Markus Zusak  --  The Book Thief
  • Not so much in your appearance, but in your mannerisms.
    Nicholas Sparks  --  The Lucky One
  • You learn to pick up on mannerisms, or looks that last just a little too long.
    Jodi Picoult  --  Nineteen Minutes
  • My door slammed open, and in walked First Sergeant Anderson, a high school senior with an impressively premature five-o’clock shadow, a scruffy voice, and the posture and mannerisms of a bulldog.
    Wes Moore  --  The Other Wes Moore
  • The poor lady sang Killarney in a bodiless gasping voice, with all the old-fashioned mannerisms of intonation and pronunciation which she believed lent elegance to her singing.
    James Joyce  --  Dubliners
  • In fact, the hardest moments for kids on the Fugees came when they were expected to be entirely one or the other: when their parents pressured them to dress and speak the way children did in the old country, or when the American kids at school mocked them for their accents, strange mannerisms, and unfamiliarity with American customs.
    Warren St. John  --  Outcasts United
  • Mrs. Richardson, the office secretary and a very down-to-earth person, had acquired overnight a dainty lot of whispery, tiptoe mannerisms, and the men she served, the sheriff and his staff, Dewey and the imported team of K.B.I. agents, crept about conversing in hushed tones.
    Truman Capote  --  In Cold Blood
  • Islanders knew him as a nautical sot who affected the gait and mannerisms of a sea captain: he tipped his captain’s hard-billed blue cap wherever he went on San Piedro.
    David Guterson  --  Snow Falling on Cedars
  • You’ve borne my guff and my wisecracks and my annoying mannerisms much better than I have any right to expect.
    Thomas C. Foster  --  How to Read Literature Like a Professor
  • Mentally, the likeness between them, as Newland was aware, was less complete than their identical mannerisms often made it appear.
    Edith Wharton  --  The Age of Innocence
  • These were mannerisms appropriate only to dualistic reason.
    Robert M. Pirsig  --  Zen and the Art of Motorcycle Maintenance
  • From that face squinted and still behind the curling smoke from the cigarette which was not touched once with hand until it burned down and was spat out and ground beneath a heel, Joe was to acquire one of his own mannerisms.
    William Faulkner  --  Light in August
  • His mannerisms stamped him as a man who had a correct sense of his personal superiority.
    Stephen Crane  --  Maggie: A Girl of the Streets
  • I wonder, sometimes, if I would have seen anything of myself in him, in his face, in his mannerisms.
    Rick Bragg  --  All Over but the Shoutin’
  • Had his political philosophy been more popular, his personal mannerisms would still have made close alliances difficult.
    John F. Kennedy  --  Profiles in Courage
  • The ex-footballer who had once craved some of Leo Ryan’s "boards" for his football pants now adapted some of Mike’s mannerisms: Like Mike, he wore his helmet cocked to one side.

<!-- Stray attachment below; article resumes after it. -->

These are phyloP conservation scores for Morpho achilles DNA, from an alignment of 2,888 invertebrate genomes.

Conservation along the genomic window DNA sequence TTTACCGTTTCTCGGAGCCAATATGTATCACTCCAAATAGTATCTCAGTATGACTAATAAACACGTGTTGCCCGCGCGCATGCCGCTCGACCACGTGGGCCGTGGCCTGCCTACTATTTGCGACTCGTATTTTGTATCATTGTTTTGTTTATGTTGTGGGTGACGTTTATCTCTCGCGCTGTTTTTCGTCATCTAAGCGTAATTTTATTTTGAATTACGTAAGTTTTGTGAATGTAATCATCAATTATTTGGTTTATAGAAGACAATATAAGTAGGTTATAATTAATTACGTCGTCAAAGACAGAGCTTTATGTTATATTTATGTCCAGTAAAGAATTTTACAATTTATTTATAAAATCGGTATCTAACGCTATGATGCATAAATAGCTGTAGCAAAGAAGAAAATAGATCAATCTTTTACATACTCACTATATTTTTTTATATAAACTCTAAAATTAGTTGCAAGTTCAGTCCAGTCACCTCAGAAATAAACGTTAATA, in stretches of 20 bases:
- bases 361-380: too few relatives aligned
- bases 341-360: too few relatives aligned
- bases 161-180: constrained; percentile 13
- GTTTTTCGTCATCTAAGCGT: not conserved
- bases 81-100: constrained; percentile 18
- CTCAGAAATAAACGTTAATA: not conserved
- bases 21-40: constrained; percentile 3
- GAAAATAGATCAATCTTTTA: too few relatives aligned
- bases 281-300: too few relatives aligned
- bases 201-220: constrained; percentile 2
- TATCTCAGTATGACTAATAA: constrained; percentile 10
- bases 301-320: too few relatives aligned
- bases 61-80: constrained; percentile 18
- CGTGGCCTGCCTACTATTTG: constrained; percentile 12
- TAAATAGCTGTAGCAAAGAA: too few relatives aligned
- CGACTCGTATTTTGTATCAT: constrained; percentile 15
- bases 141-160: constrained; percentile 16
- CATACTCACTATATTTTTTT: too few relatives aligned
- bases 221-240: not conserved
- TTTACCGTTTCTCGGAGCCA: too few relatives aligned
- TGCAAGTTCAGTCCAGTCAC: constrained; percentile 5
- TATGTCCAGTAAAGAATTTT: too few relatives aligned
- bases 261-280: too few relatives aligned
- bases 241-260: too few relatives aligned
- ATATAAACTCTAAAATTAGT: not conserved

James Bradley  --  Flags of Our Fathers
  • How useless then sexual mannerisms, how dangerous.
    Maxine Hong Kingston  --  The Woman Warrior
  • My sister, chameleonlike, would change her voice or hair overnight to match the mannerisms of whoever was next.
    Sarah Dessen  --  That Summer
  • Nothing can be more dangerous for the fame of a professor of the fine arts, than to permit (if he can possibly prevent it) the character of a mannerist to be attached to him, or that he should be supposed capable of success only in a particular and limited style.
    Sir Walter Scott  --  Ivanhoe
  • His voice had no conspicuous actor’s mannerisms, but it was rather excessively vibrant; it "carried" implacably when he had no interest in controlling it.
    J.D. Salinger  --  Franny and Zooey
  • He has the salesman’s mannerisms of speech, an easy flow of glib, persuasive convincingness.
    Eugene O’Neill  --  The Iceman Cometh
  • He was of that lower secretarial type who at forty have engraved upon their business cards: "Assistant to the President," and without a sigh consecrate the rest of their lives to second-hand mannerisms.
    F. Scott Fitzgerald  --  This Side of Paradise
  • Clyde, being not a little overawed by her spirit and mannerisms, was at a loss what else to say for the moment, but he need not have worried—her chief interest in life was herself.
    Theodore Dreiser  --  An American Tragedy
  • The school has adopted many of the odd, quirky mannerisms of Charleston itself, an osmotic, subterranean effect, and each has shaped the other, magnified the other’s flaws, reinforced the other’s strengths.
    Pat Conroy  --  The Lords of Discipline
  • Many of their mannerisms, pronunciations, and turns of speech had been consciously copied from white Communists whom they had recently met.
    Richard Wright  --  Black Boy
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Associated words [difficulty]:   mannerism [4]
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Most commonly used in these subjects:   Fine Arts & Music, Architecture, Human Behavior